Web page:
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What is Patreon?
Hi, everyone. Leo Notenboom here for askleo.com. So, you may have seen some postings on my own Facebook page and elsewhere talking about a site called Patreon.com. And of course, the question is “What the heck is it”?
Patreon is essentially crowd funding. Crowd funding in a way that lets people support arts, entertainment, and including technical sites that they feel an affinity towards, that they have expressed interest in supporting. Patreon.com was actually started by one of the founders of the music group Pomplamoose.
He decided that it was an interesting way for people to be able to support his work in creating new music and music videos for that band. It’s since taken off, but that’s fundamentally the model. It’s the old “patronage” model from decades, if not centuries ago, where you have individuals who provide financial support for somebody creating something.
Creating music is the most obvious example, but there are also examples of individuals creating comics, or in many cases, there are Patreon pages for individuals who are performing, I’ll say, advocacy work or entertainment or education. My friend Randy Cassingham is now doing it with This Is True. Another friend Tara Calishain is doing it with her very valuable service, Research Buzz.
These are ways for them to be able to focus on creating content without having to worry as much about paying the bills. Because, ultimately, it’s been for true musicians for years, for centuries, and it’s certainly true for content creators today that creating content is wonderful and important and valuable to the world, but it doesn’t always pay the bills and that’s where Patreon comes in.
The model typically has two really interesting approaches to encouraging people to contribute a certain amount. There’s the monthly approach where individuals pledge a certain dollar amount per month to the creator that they want to support. There’s also a per creation model.
For example, Pomplamoose is a good example of this; their model was that you would contribute a certain amount of money per video that they created. You could cap it so if they went nuts and created a bunch of videos in one month, you wouldn’t necessarily be charged for all of them, but it basically encourages them, it’s an incentive for them to actually create content, because each time they do, they would get paid for it.
Now, in addition to that, many creators have set up what they call reward levels. So for example, if you contribute $1 either per month or per creation, you get this kind of a reward directly from the creator. If you contribute a higher amount that they define, you get a bigger reward. If you contribute at a higher reward than that, you get an even bigger reward, and rewards can be anything from just ongoing thank you’d to being listed on a Patron’s page to early access to, for example, music videos, to an opportunity to have your name placed on the credits in a music video to any number of other things all the way up to live videos and even site visits at some extremely high levels of contribution.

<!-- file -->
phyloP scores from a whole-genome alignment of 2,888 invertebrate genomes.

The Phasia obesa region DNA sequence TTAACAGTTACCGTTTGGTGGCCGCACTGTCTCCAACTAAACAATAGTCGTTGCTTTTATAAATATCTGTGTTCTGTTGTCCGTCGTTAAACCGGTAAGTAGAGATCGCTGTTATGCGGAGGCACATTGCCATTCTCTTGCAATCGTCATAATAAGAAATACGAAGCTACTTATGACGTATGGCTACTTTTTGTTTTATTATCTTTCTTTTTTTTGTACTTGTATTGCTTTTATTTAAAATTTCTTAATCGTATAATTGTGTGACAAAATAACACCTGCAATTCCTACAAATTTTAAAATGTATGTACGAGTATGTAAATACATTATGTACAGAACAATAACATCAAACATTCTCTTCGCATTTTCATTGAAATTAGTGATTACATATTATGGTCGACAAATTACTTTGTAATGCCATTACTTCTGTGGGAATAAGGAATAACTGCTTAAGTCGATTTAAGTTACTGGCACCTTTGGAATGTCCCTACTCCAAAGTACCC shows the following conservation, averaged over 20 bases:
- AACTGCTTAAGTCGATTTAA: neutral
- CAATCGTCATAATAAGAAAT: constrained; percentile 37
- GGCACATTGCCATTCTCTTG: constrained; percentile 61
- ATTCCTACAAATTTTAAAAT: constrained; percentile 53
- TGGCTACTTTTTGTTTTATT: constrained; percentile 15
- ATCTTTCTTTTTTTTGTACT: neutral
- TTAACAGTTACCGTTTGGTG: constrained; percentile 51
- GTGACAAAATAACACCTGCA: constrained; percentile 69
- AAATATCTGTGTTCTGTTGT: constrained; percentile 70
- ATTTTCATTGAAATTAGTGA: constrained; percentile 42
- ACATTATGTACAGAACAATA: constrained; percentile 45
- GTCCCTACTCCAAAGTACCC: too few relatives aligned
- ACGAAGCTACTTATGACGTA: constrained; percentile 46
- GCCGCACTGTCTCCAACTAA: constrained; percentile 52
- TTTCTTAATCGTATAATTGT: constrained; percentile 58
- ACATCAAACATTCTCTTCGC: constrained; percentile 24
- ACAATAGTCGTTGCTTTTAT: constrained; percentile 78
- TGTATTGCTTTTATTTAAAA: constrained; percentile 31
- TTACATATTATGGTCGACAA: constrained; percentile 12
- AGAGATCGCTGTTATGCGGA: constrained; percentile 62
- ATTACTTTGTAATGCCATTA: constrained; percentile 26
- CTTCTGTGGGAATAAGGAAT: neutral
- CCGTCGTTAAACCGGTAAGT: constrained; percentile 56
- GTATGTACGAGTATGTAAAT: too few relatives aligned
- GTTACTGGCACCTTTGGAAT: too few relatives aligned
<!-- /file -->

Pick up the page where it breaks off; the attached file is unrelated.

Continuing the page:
So that’s basically what the rewards system is all about. There’s also a goal system. Now, the goal system is a little different. The rewards system applies to each individual: you pledge “x” number of dollars and you get this kind of reward for doing so. The goal approach allows creators to say, “When I reach a certain amount of total pledged dollars for my creations, I’ll do something.”
The Celtic Music Podcast is one good example. When he reaches a certain amount in total pledges, then he puts on an extra long themed episode. So there are a number of different ways that creators can create goals and incentives and rewards for people to pledge their support, but it really does boil down to a great way for individuals to pledge their support to the creators of content that they believe in.
And yes, Ask Leo! is embarking on a Patreon campaign. I do have a Patreon page set up: patreon.com/askleo. I just released it earlier this week. I’m still trying to figure out some of the nuts and bolts and so forth on there. But you’ll see, if you take a look at the right-hand side of that Patreon page, there’s a list of rewards that I’ve defined from $2/month all the way up to $10,000/month if you want to, that will get you various things depending on your level of pledge.
These are things that hopefully like with other creators are actual valuable rewards. Things that people would find valuable in exchange for their pledge. I encourage you, of course, to have a look at patreon.com/askleo, but in the global sense, Patreon.com is really just a crowdfunding site; a way for you to show your support with your dollars to those sites that are creating content or changing the world in ways that they wouldn’t be able to do without some kind of support.
So, as always, here’s a link to this article on askleo.com: askleo.com/23461/ Come out; leave a comment; let me know what you think about the concept of crowd funding, Patreon itself, Ask Leo’s Patreon page, some of my other friends’. Have a look. Let me know what you think. I’d love to hear your feedback. Maybe you’ve got some ideas for additional rewards that could be offered. I think I threw out some valuable ones but maybe I didn’t think of everything and let me know. I will see you again next week. Thanks again for watching and of course, remember, have fun, stay safe and don’t forget to back up.
Hey, if you found this video valuable, I could use your support. Visit patreon.com/askleo and pledge a couple of bucks of month or more depending on what kind of reward you’d like. Yep, there’s rewards associate with it and what it will allow me to do is to focus on creating more valuable content like the video you just saw. Regardless of whether you do or not, thanks again for watching. I’m Leo Notenboom for askleo.com.
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